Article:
.“Dumpster diving” is a term generally used for obtaining items, in this case food for consumption, from dumpsters. This study evaluates the prevalence of dumpster diving in two low-income urban communities in Minneapolis, Minnesota. Additionally, attitudes and beliefs of adults who engage in this behavior are reported. Surveys were used to collect data including individual dumpster diving behavior, food security, health, and demographic data. Nearly one-fifth of those surveyed had used dumpster diving as a means to obtain food. Focus groups (...) were conducted to further evaluate dumpster divers’ attitudes and beliefs about dumpster diving, use of food assistance programs including benefits and barriers, and other strategies used to obtain food such as stealing. Focus group participants were primarily homeless and most were high school educated. Ways to improve delivery of food assistance are suggested. In conclusion, more research on the use of dumpsters as a source of food is needed. Utilizing more of the 96 billion pounds of food wasted each year in the US through food recovery and donation programs could help to provide socially acceptable means for low-income urban dwellers to obtain food. (shrink)
This article focuses on the issue of data mining as it relates to the consumer and to the issue of whether the consumer's private information has any proprietary status. A brief review of data mining is provided as a background for a better understanding of the purposes and uses of data mining. Also examined are several issues of the ethics of data mining, including a review of stakeholders, who they are and which may be most seriously affected by unethical data (...) mining practices. Several suggestions for the improvement of data mining as it relates to the consumer are further presented: suggestions that would allow for data mining that would be beneficial to both the business community and the consumer. (shrink)
This is a collection of new essays written in honor of the work of Peter D. Klein, who has had and continues to have a tremendous influence in the development of epistemology. The essays reflect the breadth and depth of Klein’s work by engaging directly with his views and with the views of his interlocutors.
Changes in the US food system and an interest in changing dietary habits among youth have impelled numerous schools and communities to develop programs such as community gardens. Youth community gardens have the potential to positively influence dietary behaviors and enhance environmental awareness and appreciation. However, actual data supporting youth gardening and its influence are limited. The purpose of this study was to explore the effects of community gardens on youth dietary behaviors, values and beliefs, and cooking and gardening behaviors. (...) Focus groups were conducted with inner-city youth living in Minneapolis/St. Paul, Minnesota and compared those involved in a youth garden program with those uninvolved in order to investigate whether the gardening program influenced their habits, beliefs, and values. Findings indicate that youth garden program participants were more willing to eat nutritious food and try ethnic and unfamiliar food than those not in the program. Additionally, it was apparent that garden participants had a stronger appreciation for other individuals and cultures and were more likely to cook and garden on their own than youth not involved in a garden program. The findings suggest that garden programs positively impact youth garden habits, food choice, social skills, nutrition knowledge, and cooking skills. (shrink)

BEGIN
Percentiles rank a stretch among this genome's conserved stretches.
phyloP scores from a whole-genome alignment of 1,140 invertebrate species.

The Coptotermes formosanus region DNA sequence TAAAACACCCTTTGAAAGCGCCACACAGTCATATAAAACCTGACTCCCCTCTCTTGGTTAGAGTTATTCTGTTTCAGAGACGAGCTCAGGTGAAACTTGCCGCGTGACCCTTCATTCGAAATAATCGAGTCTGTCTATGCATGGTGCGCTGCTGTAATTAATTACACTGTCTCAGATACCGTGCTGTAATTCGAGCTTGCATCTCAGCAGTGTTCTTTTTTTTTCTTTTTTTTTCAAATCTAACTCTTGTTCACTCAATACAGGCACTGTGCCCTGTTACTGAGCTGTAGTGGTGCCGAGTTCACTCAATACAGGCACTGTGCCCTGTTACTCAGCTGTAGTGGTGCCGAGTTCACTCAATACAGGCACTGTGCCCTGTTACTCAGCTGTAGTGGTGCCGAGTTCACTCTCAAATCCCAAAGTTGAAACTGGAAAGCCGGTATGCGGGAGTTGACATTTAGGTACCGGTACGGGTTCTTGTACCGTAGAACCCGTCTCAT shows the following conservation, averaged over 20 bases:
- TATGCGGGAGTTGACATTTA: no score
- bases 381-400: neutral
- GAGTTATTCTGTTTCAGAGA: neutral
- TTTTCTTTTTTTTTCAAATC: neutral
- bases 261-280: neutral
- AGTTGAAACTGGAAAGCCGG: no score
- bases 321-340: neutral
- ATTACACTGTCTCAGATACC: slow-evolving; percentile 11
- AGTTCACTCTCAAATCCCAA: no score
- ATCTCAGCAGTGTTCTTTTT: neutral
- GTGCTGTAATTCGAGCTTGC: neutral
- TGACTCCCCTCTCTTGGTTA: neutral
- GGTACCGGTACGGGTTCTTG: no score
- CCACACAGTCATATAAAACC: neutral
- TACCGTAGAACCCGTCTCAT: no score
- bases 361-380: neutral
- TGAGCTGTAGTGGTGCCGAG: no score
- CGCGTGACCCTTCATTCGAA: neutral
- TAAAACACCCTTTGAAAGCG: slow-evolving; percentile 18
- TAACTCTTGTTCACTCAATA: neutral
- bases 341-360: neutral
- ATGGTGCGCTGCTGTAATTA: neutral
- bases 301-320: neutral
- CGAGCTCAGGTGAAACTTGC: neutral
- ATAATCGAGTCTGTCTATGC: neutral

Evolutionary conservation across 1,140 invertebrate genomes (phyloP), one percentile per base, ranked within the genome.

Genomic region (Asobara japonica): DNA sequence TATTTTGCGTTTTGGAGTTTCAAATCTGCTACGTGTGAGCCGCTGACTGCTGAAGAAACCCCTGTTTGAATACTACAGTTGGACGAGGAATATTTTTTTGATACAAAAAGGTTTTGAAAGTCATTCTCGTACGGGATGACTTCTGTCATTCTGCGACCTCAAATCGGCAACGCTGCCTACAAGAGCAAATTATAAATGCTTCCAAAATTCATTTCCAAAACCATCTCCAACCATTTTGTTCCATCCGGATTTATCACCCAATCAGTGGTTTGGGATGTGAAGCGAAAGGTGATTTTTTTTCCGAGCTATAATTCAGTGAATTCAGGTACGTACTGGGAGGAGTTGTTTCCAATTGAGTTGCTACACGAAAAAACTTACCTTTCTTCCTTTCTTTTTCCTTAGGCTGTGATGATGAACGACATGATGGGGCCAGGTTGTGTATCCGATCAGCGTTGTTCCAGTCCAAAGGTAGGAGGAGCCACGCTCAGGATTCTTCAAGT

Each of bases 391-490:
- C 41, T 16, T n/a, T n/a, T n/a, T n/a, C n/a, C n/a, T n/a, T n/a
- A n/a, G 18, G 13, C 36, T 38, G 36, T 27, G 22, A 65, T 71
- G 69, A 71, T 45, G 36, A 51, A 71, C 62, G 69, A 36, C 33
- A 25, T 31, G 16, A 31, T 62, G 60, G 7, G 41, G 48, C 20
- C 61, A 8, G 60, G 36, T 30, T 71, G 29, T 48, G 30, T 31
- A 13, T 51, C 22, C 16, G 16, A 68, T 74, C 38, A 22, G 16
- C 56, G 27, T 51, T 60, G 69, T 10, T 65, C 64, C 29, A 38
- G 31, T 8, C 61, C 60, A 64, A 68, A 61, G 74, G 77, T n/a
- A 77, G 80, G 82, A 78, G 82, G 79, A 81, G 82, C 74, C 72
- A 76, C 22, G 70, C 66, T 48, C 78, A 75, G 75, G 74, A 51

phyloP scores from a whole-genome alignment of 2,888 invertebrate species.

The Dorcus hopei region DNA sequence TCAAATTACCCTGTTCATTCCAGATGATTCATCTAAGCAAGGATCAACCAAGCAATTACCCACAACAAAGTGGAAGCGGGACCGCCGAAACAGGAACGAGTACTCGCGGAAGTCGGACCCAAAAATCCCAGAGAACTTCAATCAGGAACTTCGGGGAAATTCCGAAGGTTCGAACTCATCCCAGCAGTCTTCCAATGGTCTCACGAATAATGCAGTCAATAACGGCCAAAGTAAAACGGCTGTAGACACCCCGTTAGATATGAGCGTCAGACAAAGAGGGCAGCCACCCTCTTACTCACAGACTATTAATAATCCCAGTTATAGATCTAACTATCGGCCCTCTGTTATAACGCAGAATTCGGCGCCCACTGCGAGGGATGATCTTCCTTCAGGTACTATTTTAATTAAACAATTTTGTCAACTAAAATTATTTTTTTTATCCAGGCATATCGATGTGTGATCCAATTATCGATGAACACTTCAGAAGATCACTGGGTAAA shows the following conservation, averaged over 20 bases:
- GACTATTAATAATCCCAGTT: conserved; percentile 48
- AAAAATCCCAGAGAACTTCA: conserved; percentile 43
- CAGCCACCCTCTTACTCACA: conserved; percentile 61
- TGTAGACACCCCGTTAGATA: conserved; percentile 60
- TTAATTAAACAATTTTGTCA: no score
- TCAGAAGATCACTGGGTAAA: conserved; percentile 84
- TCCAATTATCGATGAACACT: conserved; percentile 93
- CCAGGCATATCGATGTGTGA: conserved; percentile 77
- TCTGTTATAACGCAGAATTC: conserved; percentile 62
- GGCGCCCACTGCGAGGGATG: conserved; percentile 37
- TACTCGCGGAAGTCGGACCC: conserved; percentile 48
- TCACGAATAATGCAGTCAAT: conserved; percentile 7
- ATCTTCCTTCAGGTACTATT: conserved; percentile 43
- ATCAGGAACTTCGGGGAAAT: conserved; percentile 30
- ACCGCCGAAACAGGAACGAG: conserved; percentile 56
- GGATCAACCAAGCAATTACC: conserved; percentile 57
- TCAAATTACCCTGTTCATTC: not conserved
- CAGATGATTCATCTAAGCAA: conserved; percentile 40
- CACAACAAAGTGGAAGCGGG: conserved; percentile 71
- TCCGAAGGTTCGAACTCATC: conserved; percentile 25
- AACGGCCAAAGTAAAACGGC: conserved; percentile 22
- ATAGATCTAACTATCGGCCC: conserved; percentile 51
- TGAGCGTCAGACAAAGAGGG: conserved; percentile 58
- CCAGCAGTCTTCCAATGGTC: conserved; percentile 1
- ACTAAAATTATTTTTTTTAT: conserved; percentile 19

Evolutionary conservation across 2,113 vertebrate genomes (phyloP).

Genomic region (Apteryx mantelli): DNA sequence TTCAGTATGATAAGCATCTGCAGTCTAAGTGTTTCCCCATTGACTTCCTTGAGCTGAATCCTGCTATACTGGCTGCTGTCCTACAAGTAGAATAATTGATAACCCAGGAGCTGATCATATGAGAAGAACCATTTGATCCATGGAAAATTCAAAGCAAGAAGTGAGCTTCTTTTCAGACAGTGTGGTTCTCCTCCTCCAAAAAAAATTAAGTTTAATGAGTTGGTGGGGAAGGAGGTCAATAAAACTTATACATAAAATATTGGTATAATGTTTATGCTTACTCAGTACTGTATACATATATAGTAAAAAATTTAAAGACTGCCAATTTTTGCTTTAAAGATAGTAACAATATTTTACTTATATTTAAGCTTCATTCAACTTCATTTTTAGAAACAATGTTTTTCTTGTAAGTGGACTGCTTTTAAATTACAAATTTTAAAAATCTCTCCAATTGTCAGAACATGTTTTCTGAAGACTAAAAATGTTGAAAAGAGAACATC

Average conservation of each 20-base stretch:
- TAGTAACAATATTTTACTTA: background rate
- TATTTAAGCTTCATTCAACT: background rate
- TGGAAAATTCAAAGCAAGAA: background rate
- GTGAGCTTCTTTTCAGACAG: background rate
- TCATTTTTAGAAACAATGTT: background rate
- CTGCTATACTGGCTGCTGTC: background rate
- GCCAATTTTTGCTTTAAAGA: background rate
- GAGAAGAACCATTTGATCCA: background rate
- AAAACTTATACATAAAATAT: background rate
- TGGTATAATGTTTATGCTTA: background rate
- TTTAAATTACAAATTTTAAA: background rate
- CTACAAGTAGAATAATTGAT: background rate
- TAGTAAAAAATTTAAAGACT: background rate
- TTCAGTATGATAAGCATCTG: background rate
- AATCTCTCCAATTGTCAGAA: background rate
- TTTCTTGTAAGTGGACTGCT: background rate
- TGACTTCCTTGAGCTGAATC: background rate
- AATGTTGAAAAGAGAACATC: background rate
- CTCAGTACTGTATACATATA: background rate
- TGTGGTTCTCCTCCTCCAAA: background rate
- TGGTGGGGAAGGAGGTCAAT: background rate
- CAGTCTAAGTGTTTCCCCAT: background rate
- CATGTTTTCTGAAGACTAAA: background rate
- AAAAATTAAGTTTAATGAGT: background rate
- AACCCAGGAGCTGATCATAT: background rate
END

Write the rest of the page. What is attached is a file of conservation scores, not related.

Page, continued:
When we first started thinking about this Special Issue in our home country of New Zealand, we had little sense of what the future might hold. Emerging from a very strict lockdown—where one of us found herself in an isolated rural community, unable to return home, and the other was confined to a small suburban space with a dog, two children under the age of five, and a husband, and both of us with doubts as to what our jobs would (...) look like when we were "released"—our minds were strictly focused on the pandemic and its immediate impact on our day-to-day lives.At the same time, in the unfamiliar context of isolation, we connected with a colleague from Edinburgh, Michael Kelly—someone Annemarie knew from sabbatical... (shrink)
An evaluation was made of theassociations between self-reported healthconscious consumerism, body-mass index (BMI),and consumer beliefs, attitudes, intentions,and behaviors regarding sustainably producedfoods. Self-administered surveys were completedby adult consumers (n = 550) in threemetropolitan Minnesota grocery stores. Selecteddemographic and psychographic differencesbetween health conscious consumers andnon-health conscious consumers were evaluated.Compared to non-health conscious consumers,health conscious consumers were more likely tobe female, older, more educated, higher incomeearners, more active, healthier, and possess ahealthier body mass index. They also held moresupportive beliefs, attitudes, and intentionswith regard (...) to sustainably produced foods. Inconclusion, some consumers are interested insupporting sustainable production practices andtheir support may be linked to improvedpersonal, environmental, and communityhealth. (shrink)
BioPortal is a Web portal that provides access to a library of biomedical ontologies and terminologies developed in OWL, RDF(S), OBO format, Protégé frames, and Rich Release Format. BioPortal functionality, driven by a service-oriented architecture, includes the ability to browse, search and visualize ontologies (Figure 1). The Web interface also facilitates community-based participation in the evaluation and evolution of ontology content.
The syndrome of semantic dementia represents the “other side of the coin” to Alzheimer's disease, offering convergent evidence to help refine Bastin et al.’s integrative memory model. By considering the integrative memory model through the lens of semantic dementia, we propose a number of important extensions to the framework, to help clarify the complex neurocognitive mechanisms underlying recollection and familiarity.